We as a species have grown to be distrustful of life, despite its constant efforts to keep us in business. Life will come through if you yield to it, if you turn your back once and for all on the desperate attempts to control it. Life is trustworthy. Character flaws are nothing more than restrictions in the normal flow of life. Once the flow is restored, so too is the quality of character which naturally clothes that phase of life expression.

The Virtuous Mean

“Don’t make friends who are comfortable to be with. Make friends who will force you to lever yourself up.” Thomas J. Watson

Every person you meet has standards. One may shoot for the moon while another might content himself with representing the lowest common denominator, but these relative differences aside, everyone has a standard upon which he bases his decisions in life.

Those with high standards and expectations bring an invisible yet quite tangible pressure to bear on those with whom they associate, while those with low standards effect those within their sphere of influence much like a low pressure weather system. Low pressure systems, meteorologically speaking, tends to spiral inward, producing stable air, low clouds and consequently, poor visibility. Conversely, high pressure systems produce unstable air, radiate outward and upward which tends to lift cloud ceilings.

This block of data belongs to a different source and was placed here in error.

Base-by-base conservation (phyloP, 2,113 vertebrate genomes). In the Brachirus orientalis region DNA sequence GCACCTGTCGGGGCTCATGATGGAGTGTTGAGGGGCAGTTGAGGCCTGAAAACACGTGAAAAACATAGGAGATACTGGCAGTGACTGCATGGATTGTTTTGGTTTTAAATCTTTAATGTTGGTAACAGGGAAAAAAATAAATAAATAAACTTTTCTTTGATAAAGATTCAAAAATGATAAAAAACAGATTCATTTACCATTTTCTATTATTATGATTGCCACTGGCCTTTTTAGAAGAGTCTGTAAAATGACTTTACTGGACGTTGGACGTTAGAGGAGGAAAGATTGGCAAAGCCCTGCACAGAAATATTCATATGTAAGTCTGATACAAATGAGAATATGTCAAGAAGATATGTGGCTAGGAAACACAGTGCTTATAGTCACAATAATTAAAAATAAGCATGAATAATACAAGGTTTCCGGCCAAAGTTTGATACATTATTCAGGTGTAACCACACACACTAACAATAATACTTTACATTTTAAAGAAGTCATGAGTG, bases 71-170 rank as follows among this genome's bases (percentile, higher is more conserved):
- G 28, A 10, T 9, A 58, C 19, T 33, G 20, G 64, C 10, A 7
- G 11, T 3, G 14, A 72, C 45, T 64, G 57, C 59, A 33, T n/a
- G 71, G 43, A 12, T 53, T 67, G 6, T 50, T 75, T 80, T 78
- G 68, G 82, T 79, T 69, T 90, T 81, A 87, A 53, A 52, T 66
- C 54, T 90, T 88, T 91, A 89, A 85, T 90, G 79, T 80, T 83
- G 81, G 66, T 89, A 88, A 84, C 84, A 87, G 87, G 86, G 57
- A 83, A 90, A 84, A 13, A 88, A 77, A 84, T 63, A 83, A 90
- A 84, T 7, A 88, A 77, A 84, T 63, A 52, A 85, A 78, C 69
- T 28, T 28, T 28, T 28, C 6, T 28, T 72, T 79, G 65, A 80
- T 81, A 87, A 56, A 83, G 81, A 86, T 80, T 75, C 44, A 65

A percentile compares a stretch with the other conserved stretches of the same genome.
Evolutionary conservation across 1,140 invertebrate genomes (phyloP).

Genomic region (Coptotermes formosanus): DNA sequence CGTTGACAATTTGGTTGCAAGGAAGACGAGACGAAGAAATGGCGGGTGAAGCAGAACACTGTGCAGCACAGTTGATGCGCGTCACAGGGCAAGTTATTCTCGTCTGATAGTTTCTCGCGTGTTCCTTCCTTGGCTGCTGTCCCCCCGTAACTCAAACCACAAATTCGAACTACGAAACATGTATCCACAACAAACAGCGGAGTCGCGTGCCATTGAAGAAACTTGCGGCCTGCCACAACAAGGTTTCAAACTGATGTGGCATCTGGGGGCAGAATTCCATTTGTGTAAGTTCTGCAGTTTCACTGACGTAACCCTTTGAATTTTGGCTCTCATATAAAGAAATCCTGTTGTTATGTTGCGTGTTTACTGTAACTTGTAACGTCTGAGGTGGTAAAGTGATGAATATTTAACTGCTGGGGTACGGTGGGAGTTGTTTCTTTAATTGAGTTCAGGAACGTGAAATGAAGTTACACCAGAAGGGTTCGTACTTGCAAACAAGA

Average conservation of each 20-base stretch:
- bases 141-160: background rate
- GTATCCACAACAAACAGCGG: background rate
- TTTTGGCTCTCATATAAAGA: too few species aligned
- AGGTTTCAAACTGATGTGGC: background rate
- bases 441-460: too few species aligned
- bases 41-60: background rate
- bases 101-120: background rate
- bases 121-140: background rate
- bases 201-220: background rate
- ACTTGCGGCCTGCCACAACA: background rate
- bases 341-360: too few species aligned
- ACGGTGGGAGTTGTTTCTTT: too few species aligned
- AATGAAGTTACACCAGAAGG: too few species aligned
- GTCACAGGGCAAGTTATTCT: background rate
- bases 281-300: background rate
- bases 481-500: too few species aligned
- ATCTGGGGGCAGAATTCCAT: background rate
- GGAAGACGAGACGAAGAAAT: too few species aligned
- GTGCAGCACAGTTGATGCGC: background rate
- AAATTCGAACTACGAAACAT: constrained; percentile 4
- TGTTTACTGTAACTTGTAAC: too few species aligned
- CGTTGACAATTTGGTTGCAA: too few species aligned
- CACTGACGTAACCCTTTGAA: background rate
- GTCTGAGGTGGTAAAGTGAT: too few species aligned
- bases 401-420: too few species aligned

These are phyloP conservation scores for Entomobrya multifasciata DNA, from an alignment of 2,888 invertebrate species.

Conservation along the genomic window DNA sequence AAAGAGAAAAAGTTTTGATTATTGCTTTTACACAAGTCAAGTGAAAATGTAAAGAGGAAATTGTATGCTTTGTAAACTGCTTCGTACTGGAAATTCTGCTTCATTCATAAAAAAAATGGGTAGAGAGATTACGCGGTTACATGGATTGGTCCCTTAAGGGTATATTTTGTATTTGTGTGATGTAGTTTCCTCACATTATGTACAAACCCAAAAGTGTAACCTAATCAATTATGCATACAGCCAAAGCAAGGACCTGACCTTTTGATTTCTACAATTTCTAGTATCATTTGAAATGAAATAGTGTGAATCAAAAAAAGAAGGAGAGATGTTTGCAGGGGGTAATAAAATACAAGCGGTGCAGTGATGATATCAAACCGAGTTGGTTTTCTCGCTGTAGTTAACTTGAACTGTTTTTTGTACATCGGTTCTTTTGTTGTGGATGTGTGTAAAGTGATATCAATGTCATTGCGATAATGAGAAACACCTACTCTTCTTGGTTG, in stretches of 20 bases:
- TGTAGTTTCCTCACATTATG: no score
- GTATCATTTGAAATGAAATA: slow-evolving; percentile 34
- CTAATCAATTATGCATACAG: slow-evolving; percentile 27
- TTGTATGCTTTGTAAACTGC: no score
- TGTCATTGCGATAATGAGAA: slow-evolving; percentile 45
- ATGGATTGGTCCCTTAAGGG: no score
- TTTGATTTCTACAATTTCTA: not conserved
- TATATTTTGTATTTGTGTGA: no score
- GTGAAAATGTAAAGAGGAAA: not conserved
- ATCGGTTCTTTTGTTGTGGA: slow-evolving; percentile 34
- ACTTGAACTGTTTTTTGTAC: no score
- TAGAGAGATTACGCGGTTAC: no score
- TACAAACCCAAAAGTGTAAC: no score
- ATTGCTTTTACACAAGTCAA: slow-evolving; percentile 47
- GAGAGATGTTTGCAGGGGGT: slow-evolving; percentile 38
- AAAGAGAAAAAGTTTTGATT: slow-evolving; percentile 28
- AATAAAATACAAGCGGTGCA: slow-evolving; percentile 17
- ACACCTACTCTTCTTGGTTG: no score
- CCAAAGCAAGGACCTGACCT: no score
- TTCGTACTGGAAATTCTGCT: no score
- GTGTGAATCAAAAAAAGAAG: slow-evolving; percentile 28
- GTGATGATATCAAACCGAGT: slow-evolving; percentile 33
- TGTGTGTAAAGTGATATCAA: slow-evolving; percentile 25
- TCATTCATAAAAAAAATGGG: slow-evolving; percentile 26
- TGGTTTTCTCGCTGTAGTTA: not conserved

So it is with the standards to which people live their lives. Standards are often unspoken, but they manifest in relation to the details of living. The overall standard to which a person hews is determined by the mean of his virtues. This standard produces an “atmosphere”, a typically unseen yet perceptible quality which permeates and surrounds the person. So it is that people are described as being refined or coarse, inspiring or discouraging.

You influence the world primarily through the influence of this atmosphere. Your thoughts, words and actions assist, but are secondary. That said, the quality of your thoughts, words and actions, as well as the feelings you choose to invest in generate your personal atmosphere.